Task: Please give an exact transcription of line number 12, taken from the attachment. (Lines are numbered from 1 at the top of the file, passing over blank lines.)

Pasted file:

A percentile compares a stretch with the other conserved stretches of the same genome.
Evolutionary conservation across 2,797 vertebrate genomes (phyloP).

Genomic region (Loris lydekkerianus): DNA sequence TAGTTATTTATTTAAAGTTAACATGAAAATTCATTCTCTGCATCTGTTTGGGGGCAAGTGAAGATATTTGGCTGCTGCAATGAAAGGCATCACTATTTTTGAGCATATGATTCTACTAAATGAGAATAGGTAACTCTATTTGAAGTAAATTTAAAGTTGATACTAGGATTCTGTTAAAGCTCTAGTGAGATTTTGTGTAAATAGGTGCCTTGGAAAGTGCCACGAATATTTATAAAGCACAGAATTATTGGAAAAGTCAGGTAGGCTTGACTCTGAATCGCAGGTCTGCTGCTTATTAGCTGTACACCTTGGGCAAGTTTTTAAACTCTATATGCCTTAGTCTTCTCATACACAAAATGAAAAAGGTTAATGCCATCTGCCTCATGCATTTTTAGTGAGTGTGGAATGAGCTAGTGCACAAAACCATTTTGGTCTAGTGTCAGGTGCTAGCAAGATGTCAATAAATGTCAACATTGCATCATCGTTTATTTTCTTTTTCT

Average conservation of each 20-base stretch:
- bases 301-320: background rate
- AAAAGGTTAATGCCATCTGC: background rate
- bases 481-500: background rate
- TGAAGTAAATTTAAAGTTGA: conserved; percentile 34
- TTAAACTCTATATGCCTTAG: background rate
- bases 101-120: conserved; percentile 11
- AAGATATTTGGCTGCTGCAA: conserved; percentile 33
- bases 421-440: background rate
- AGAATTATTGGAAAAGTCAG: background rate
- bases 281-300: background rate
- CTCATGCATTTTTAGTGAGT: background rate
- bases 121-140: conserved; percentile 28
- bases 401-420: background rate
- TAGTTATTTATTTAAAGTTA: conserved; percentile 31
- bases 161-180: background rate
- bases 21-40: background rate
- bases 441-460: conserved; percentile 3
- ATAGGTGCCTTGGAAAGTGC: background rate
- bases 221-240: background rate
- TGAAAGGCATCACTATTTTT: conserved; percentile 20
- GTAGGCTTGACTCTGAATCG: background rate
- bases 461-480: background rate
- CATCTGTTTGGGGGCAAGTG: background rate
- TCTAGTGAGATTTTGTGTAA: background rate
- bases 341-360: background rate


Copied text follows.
- bases 421-440: background rate